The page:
Vaughn: From the depths, the ocean – deep ones. They’re from the sea – ‘treasure from the sea’ [laughs morbidly]. Even you have to understand that, doctor. Globalization, technocapitalism, Shanghai, alien invasion, the Thing — it could hardly be clearer. It’s escaped from the abyss, and now it’s exposed. The time has come. Sea Change, Modernity, call it whatever you want, it doesn’t matter. The Haibao will tell us how to think soon enough, and we’ll comply, because they’re behind us, beneath us, and we’ll peel away from what they always were like dead skin from a snake. They’ve shown us the ultimate city god already, so it won’t be long. Their words are arriving, whispers, mutterings …

Dr Goodwhite: [Disquieted] Oabiah nasce zhee ute ewoit.

Vaughn: Excuse me?

Dr Goodwhite: That means nothing to you?

Vaughn: Nothing.

Dr Goodwhite: Strange, then, that it’s tattooed on your arm.

Vaughn: I’ve no idea how it got there.

Dr Goodwhite: Alright, let’s move on, shall we?

Vaughn: Move where doctor? We’re already here, in the city at the end of the world, the thing that came out of the sea. We aren’t going anywhere. It’s coming for us, right now, and it can’t be stopped. What did you expect? A New Jerusalem? [laughing unpleasantly]

Dr Goodwhite: Alright Mister Vaughn, I think we’re done here. We need to get you some proper, professional attention. Then, after some rest, back to your family …

Vaughn: [Prolonged laughter, even more ghastly] Too late, doctor! Way too late. The Haibao have already taken them. It came for the children first, don’t you realize that? Do you know how many Haibao dolls my sweet little kiddies have accumulated? [Voice cracking] Seventeen! They might as well have tentacles growing out of their eye-sockets — it would all amount to the same thing. Haibao melted their souls into the blue screen months ago. That generation’s gone. Long gone. It was over even before the Haibao clones slithered out of the television set.

Dr Goodwhite: [Backing away nervously] This has been a very interesting chat, but I’ve really got to be going now. I’ll tell the consulate that … that …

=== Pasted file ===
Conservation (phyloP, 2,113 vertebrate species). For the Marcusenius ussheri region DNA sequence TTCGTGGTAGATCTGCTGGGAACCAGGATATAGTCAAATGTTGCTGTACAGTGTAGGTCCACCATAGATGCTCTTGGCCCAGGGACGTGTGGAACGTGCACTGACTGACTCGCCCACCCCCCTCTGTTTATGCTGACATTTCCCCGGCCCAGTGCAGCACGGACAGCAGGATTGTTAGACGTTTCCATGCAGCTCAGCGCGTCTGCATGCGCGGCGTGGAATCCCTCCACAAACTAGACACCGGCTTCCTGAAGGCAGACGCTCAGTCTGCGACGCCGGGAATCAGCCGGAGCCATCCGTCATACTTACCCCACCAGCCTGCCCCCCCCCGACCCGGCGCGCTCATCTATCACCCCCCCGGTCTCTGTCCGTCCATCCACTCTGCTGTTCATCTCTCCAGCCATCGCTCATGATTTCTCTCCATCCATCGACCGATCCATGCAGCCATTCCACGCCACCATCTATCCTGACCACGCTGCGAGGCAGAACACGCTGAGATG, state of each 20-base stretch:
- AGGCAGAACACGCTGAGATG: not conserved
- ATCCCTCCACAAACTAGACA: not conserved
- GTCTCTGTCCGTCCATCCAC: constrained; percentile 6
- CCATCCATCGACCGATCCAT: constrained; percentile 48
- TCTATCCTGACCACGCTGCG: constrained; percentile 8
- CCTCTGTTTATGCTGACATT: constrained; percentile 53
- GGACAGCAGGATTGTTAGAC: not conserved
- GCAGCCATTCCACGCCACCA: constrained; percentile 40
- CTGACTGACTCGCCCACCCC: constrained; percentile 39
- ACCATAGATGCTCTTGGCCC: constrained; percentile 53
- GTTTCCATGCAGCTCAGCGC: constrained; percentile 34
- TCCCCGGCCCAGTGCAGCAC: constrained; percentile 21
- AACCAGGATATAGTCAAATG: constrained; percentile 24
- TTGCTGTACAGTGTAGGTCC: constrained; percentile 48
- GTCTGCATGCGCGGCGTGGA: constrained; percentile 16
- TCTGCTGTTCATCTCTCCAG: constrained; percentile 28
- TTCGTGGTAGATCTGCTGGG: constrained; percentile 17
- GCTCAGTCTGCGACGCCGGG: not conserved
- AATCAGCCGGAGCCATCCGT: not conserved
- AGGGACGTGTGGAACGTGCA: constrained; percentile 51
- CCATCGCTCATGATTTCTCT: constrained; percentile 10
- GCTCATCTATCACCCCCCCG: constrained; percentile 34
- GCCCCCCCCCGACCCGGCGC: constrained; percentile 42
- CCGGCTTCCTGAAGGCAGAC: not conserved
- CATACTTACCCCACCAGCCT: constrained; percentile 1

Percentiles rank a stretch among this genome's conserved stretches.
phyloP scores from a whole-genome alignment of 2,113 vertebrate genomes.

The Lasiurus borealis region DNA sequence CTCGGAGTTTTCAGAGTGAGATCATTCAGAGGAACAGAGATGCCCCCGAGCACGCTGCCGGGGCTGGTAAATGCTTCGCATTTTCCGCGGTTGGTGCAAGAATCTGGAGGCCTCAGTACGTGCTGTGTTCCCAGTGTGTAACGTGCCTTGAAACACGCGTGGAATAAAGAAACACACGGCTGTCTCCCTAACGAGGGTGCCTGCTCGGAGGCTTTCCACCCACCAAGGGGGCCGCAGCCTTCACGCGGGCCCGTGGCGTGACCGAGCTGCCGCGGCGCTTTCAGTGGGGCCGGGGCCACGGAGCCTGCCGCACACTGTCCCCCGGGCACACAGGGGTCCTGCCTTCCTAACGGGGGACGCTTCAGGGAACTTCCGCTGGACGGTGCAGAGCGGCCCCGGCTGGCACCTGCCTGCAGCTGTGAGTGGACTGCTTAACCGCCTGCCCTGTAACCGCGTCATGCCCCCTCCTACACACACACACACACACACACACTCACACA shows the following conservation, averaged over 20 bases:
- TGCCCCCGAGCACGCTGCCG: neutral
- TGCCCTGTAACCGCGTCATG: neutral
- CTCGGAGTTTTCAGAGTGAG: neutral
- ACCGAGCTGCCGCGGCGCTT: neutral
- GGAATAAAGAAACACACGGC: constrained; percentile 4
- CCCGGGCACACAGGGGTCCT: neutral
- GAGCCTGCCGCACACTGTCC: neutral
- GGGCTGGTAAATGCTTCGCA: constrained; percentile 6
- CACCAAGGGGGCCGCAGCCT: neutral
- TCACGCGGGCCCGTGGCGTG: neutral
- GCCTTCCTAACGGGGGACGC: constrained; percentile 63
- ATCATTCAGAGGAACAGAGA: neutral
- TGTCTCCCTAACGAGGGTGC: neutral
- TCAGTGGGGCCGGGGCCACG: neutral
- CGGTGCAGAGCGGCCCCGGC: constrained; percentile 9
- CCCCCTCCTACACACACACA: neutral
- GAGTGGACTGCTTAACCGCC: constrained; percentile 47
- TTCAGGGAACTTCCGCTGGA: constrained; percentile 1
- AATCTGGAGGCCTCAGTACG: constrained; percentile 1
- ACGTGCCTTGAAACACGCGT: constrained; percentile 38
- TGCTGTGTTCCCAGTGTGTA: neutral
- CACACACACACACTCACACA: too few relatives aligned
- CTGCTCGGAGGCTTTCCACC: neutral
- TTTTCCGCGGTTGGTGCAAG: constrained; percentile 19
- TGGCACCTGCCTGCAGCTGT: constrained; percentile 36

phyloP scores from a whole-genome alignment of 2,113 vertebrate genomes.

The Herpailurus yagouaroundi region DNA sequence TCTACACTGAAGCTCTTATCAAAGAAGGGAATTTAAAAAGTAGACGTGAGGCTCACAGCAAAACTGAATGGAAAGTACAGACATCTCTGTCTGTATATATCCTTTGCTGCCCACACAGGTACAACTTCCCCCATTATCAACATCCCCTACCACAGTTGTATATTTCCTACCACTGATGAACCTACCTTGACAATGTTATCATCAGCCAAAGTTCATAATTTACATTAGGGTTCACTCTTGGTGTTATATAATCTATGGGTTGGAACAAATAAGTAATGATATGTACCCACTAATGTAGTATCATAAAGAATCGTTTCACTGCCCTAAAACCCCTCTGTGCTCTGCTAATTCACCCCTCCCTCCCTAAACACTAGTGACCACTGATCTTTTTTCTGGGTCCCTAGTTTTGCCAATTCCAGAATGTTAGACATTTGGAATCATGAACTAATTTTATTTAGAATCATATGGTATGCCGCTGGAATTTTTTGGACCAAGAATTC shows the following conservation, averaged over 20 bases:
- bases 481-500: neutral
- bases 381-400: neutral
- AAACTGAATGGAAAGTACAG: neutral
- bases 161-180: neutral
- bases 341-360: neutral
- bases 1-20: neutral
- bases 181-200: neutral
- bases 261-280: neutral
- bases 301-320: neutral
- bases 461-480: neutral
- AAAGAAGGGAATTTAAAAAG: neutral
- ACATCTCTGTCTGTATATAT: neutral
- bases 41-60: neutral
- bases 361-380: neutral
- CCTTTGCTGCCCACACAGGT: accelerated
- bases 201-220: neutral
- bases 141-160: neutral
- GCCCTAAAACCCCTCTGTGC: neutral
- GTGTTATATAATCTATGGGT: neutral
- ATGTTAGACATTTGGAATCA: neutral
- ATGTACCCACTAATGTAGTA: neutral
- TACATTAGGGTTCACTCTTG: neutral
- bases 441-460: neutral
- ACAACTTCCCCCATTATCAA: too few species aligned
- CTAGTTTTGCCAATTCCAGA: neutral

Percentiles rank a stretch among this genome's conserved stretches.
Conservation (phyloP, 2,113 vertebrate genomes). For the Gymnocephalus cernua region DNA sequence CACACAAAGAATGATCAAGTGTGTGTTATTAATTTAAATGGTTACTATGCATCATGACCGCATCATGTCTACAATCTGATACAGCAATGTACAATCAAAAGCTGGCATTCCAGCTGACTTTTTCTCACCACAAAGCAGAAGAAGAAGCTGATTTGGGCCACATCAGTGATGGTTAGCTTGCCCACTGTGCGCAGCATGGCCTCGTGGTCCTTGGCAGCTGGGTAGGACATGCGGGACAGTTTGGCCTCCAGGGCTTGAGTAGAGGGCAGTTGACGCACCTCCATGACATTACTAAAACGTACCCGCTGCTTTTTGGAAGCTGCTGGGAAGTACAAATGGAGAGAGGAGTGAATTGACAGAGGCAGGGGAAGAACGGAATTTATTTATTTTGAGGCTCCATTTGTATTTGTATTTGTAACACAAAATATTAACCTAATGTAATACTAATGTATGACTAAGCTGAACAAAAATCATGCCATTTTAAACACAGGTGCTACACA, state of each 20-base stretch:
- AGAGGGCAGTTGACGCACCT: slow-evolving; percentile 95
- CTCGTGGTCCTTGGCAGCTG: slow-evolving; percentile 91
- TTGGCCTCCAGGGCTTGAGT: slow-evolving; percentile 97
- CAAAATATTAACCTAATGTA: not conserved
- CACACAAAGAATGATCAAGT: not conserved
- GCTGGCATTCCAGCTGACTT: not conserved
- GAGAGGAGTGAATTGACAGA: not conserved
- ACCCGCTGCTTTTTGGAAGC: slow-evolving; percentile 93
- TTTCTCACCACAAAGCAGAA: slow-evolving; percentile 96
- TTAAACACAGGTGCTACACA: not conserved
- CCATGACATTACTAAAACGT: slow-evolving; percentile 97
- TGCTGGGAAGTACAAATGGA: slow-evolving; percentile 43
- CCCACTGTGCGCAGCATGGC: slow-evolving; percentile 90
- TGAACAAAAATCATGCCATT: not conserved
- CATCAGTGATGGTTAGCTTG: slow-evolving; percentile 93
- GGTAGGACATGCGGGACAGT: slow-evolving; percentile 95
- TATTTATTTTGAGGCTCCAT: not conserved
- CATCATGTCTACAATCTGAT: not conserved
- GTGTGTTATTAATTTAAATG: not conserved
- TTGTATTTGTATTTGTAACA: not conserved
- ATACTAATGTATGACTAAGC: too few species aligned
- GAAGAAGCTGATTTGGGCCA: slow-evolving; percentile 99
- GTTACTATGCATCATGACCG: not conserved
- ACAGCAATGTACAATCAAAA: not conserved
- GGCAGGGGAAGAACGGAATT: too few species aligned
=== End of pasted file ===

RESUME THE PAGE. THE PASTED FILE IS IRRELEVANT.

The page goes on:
Vaughn: [Zoned-out into the blue] They want to transmute us — replace us – with something unspeakable, with a bionic monstrosity from beyond the blue screen. Our metropolises are turning into, into … Actually they were never ours. The deep ones, the Haibao, were always using them to modify us, using us to make them – that’s the circuit: alien animation. It was a cosmic gamble, a bet, and now they’re raking it in …

Dr Goodwhite: [Turns pale, a hideous comprehension dawning] Better city, better life …


A Time-Travelers Guide to Shanghai (Part 3)

Dieselpunk with Chinese characteristics

Wikipedia attributes the earliest use of the term ‘retrofuturism’ to Lloyd John Dunn (in 1983). Together with fellow ‘Tape-beatles’ John Heck, Ralph Johnson, and Paul Neff, Dunn was editor of the ‘submagazine’ Retrofuturism, which ran across the bottom of the pages of Photostatic magazine over the period 1988-93. The agenda of the Tape-beatles was artistic, and retrofurism was “defined as the act or tendency of an artist to progress by moving backwards,” testing the boundaries between copying and creativity through systematic plagiarism and experimental engagement with the technologies of reproduction. Whatever the achievements of this ‘original’ retrofuturist movement, they were soon outgrown by the term itself.

A more recent and comparatively mainstream understanding of retro-futurism is represented by the websites of Matt Novak (from 2007) and Eric Lefcowitz (from 2009), devoted to a cultural history of the future. Specializing in a comedy of disillusionment (thoroughly spiced with nerd kitsch), these sites explore the humorous incongruity between the present as once imagined and its actual realization. Content is dominated by the rich legacy of failed predictions that has accumulated over a century (or more) of science fiction, futurology, and popular expectations of progress, covering topics from space colonization, undersea cities, extravagant urban designs, advanced transportation systems, humanoid domestic robots, and ray-guns, to jumpsuit clothing and meal pills. This genre of retro-futurism is near-perfectly epitomized by Daniel H. Wilson’s 2007 book Where’s My Jetpack?: A Guide to the Amazing Science Fiction Future that Never Arrived. The sentiment of the genre is highly consistent and quite readily summarized: disappointment with the underperformance of the present is redeemed by amusement at the extravagant – even absurd — promise of the past.

Retro-futurism in the missing jetpack mode can have broad historical horizons. It is only limited by the existence of adequately-specified predictions, optimally of the concrete, technologically-defined kind most suited to parodic recollection. Matt Novak’s paleofuture or “past visions of the future” index spans 130 years (from the 1870s through to the 1990s). Nevertheless, the essential characteristics of the genre disproportionately attract it to the ‘Golden Age’ of (American) science fiction, centered on the 1940s-50s, when technological optimism reached its apogee.